Level 5 probably wouldn’t support bringing a trailer.


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Re: What makes a teardrop offroad capable?

Postby KTM_Guy » Mon Jan 01, 2018 8:36 pm

Socal Tom wrote:Let me take a stab at defining a few “levels” for purposes of discussion.
Level 1 would maintained dirt roads. These have been scrapped by heavy equipment, so they are wide, generally flat, although they may have developed washboards and have small ( less than 1foot) washouts. Level 1 can probably be driven with. 2wd with ground clearance.
Level 2 would be two track paths developed over time as vehicles have driven them , narrow in places so brush damage is likely, washouts may exceed 1 foot, but not more than about 1 foot deep. ( probably spanned by a tire easily). Probably needs 4wheel drive at some points
Level 3 would be a trail with rutted areas, or rocks and undulating areas where the road goes up and down and can get off camber at times. needs 4 wheel drive ( the video above would be a level 3)
Level 4 would be something that required 33 inch tires and 4 wheel drive to get through.
Level 5 probably wouldn’t support bringing a trailer.


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Sounds fair, I would add a new Level 1 and move the other numbers up one. The new level 1 would be regularly maintained dirt roads. With very minor washboards. Road like this would be found in some NP's, Organ Pipe has a nice 50 mile loop any SUV can do. Apache Trail east of PHX is another any passenger car can do when is freshly graded.

The current level 1-2 would be less frequent maintenance, likely after storms. Two vehicles can pass in most places. Washboards but not filling loosening bad.

Current 2-3 would be the same but with plenty of places to pull over to pass or oncoming traffic can get by.

Current 3-4 would add fewer places to pass and backing up to let oncoming traffic get by could happen. Remember uphill traffic has right-of-way.

Current 4-5 would include Lift, armor, and still some body damage could happen, switchback that can be done without removing the trailer

Current 5-6 would include switchbacks that the trailer would have to be removed and manhandled to make.

Good stuff so far, love the pictures and video. :applause:
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Re: What makes a teardrop offroad capable?

Postby KTM_Guy » Mon Jan 01, 2018 9:43 pm

Thanks for the replies so far. I don't want this thread to be about my build, I should start a build thread since I have got started. Maybe this week I can see what I got for pictures, and get something started.

One of the things I have noticed with all my free time and watching Vlog's (ugh), trip reports, and Expedition Portal forum, so many people buy into the Overland hype. I was doing it too, but caught myself. I hope. :thinking: Whats the hype? It seem like everyone is building (mostly expo trailers with RTT, but some teardrops) to explore 3 world countries. How many of these people will see anywhere close to what they are building for?

A few examples, a guy had a new expo trailer built with all the bells and whistles. He then went to add mods like more water storage Rotopax, 10 gallons of gas in Rotopax mounted to the back of the trailer. He had to have $500 in Rotopax cans and mounts. He almost tore them off on his first trip. The funny thing is he lives on the east coast, Can you really go anyplace east of the rockies that you can't get from gas station to station on a tank of gas? Even out west there are probably few places you "need" extra fuel but having extra is smart. But put it in a protected place.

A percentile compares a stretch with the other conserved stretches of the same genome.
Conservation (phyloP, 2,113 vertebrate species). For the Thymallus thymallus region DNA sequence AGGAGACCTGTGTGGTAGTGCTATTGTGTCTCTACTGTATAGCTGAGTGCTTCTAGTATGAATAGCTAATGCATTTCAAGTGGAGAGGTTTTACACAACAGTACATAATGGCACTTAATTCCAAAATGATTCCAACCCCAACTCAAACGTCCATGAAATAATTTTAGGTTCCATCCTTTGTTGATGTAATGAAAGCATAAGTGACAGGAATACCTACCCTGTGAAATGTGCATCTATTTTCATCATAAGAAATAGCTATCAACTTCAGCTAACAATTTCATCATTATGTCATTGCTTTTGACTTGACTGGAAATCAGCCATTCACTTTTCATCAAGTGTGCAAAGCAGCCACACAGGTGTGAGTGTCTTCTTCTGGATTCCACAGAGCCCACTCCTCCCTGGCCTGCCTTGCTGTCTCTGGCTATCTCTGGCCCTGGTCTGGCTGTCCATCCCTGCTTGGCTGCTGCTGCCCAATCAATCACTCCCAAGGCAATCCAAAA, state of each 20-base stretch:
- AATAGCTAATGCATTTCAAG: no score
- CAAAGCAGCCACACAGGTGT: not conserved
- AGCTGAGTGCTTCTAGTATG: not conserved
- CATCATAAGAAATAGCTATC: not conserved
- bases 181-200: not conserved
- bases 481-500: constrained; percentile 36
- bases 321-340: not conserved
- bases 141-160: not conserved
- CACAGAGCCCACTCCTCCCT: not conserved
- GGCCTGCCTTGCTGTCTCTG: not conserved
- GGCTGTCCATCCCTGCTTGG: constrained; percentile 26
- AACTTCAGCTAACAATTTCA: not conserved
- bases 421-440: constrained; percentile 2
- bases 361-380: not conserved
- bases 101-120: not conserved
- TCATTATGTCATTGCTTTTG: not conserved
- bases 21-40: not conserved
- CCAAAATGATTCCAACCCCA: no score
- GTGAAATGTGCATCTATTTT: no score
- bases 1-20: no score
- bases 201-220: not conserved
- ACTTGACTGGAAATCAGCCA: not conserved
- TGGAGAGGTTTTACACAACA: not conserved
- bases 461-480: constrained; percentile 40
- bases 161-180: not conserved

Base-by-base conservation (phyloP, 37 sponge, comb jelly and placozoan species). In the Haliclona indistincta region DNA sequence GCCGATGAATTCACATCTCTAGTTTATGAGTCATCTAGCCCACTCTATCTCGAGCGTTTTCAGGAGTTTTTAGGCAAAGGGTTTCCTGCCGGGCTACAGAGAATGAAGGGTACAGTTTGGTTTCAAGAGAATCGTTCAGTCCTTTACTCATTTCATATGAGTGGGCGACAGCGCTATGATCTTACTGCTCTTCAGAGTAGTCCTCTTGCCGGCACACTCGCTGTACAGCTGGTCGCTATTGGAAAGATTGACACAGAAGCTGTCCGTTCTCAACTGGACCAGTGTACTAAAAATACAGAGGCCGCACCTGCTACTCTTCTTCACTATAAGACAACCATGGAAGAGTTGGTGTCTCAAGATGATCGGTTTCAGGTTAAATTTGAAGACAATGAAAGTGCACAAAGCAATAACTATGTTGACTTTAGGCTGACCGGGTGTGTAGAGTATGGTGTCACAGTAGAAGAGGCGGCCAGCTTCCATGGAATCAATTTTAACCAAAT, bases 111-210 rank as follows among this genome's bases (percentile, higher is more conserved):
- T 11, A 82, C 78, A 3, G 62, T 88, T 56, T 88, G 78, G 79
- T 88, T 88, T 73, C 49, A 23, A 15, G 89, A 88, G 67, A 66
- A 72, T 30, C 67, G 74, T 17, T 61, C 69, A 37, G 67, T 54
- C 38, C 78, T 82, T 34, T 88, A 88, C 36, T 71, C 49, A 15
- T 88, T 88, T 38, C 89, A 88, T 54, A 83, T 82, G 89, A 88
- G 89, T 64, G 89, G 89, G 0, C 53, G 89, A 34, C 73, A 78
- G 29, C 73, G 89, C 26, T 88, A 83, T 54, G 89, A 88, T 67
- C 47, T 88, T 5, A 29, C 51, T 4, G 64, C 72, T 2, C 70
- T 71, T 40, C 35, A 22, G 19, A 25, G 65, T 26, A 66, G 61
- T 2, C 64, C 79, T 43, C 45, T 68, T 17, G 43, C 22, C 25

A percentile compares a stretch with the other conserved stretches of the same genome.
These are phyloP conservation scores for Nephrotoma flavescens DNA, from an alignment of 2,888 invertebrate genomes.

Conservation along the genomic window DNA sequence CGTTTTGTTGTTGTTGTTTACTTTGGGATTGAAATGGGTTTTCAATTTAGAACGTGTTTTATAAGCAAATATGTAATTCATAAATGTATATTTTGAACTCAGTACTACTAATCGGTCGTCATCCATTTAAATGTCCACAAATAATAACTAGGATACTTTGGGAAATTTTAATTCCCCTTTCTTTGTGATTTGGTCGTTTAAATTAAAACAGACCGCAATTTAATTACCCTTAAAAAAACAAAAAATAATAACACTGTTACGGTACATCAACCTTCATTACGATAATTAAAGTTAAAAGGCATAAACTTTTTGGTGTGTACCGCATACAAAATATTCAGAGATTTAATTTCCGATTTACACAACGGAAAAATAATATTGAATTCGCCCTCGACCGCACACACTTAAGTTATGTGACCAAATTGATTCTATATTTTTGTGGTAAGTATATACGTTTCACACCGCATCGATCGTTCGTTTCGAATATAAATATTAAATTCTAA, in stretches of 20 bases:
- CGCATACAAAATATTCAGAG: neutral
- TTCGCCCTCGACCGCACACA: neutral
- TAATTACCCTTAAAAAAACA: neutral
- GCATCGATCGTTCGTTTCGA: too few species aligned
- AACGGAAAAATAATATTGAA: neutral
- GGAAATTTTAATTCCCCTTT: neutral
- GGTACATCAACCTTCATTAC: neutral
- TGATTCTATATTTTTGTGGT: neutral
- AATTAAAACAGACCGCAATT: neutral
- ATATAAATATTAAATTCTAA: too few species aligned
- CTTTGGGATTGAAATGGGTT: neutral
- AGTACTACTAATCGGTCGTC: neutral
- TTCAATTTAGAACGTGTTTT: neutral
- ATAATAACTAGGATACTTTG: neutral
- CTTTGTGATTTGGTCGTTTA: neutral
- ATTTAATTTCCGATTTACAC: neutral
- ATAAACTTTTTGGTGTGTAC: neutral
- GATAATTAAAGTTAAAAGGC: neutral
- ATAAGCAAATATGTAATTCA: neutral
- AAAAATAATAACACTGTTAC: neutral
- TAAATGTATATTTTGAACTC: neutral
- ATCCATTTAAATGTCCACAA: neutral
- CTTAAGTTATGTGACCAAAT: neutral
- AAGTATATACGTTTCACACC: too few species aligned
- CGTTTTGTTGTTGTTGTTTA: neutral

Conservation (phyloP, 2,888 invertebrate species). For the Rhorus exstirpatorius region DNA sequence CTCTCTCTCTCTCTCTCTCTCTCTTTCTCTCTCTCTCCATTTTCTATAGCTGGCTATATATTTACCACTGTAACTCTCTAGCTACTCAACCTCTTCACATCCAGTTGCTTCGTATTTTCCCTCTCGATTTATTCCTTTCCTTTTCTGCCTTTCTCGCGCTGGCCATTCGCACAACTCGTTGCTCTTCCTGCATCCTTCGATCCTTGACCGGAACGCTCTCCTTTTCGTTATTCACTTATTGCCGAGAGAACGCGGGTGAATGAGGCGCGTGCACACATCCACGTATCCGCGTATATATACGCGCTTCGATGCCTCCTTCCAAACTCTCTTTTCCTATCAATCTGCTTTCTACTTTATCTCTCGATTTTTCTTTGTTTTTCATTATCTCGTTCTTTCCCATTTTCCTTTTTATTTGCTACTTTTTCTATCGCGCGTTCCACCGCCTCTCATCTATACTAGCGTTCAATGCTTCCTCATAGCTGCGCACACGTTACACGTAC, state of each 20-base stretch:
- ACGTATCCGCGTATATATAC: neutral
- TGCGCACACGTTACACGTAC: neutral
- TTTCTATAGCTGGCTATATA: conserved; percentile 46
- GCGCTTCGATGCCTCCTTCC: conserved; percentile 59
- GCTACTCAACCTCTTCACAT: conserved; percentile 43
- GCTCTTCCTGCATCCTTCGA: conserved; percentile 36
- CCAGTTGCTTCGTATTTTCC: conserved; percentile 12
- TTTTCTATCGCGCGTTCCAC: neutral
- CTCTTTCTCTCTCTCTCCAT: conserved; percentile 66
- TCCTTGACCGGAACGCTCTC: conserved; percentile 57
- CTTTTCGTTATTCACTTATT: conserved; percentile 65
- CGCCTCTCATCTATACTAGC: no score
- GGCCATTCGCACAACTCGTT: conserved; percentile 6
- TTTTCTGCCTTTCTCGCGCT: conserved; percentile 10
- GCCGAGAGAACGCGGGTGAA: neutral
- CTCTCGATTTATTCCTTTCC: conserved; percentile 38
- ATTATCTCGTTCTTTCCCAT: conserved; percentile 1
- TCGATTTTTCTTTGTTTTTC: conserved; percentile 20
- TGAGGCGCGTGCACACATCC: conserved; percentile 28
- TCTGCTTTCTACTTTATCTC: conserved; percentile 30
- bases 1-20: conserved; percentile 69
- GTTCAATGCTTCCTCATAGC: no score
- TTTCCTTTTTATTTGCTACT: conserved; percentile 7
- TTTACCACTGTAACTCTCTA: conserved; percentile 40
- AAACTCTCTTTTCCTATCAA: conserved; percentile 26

Another guy was building an Expo trailer and the frame was 2X4X3/16 tube? :? I think the same guy did a cool trailing arm with air bags. I could see running over a rebar or fence post and popping the air bag. I know they said the same thing about torsion axles and Timbren.

I have really cut back on what I thought I wanted to do to what is more practical. Probably pick a level from above and build/buy to the next level up.

Todd

PS I'll admit I was planning on 10 gallons of trailer mounted gas so I could fill them with $2.14 gas and not pay the $4.65 in Panamint Springs in Death Valley. :? I'm cheap that way. :oops:
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Re: What makes a teardrop offroad capable?

Postby Socal Tom » Mon Jan 01, 2018 11:13 pm

There was a thread a while back on Expo. “You know your an Overlander when..”. My favorite was “ When you carry cast iron pots and titanium spoons”.... I have to fight the “titanium spoon “ urge myself from time to time. What worked for me was to focus on a specific trip. In my case Mojave Road. I made some upgrades necessary to do that route, but I tried to restrict myself from going much beyond that.


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Re: What makes a teardrop offroad capable?

Postby John61CT » Tue Jan 02, 2018 8:17 am

LOL brilliant.

Super light is fine but at least be consistent 8-)
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Re: What makes a teardrop offroad capable?

Postby kokomoto » Tue Jan 02, 2018 9:25 am

What is "offroad capable"? I don't know.

I simply wanted a teardrop that would go anywhere that my Cherokee could go. I never wanted to be in a position to go somewhere, but have to back down because my trailer wouldn't handle it. With that in mind, I installed quality 15" steel wheels and tall, skinny tires mounted on a 3500# axle with a simple leaf spring suspension under a stout trailer frame with ample ground clearance. Overkill? Probably. Are there better suspension solutions available? Absolutely.

I live in the southeast, but plan to take my TD out west and to Alaska someday. I have no idea what I type of road/trail surfaces I might encounter out west, but I'd like to think that I can get to the places I want to go without my TD being the weak link. Additionally, I saw very little downside to designing my TD that way. Having quality wheels and tires is never a bad thing. The HD axle is simple to maintain/repair, and the larger trailer brakes have less maintenance issues than the smaller units on the 2,000# axles according to my local trailer supply shop. I'm sure that I would be just as pleased with one of the other axle systems.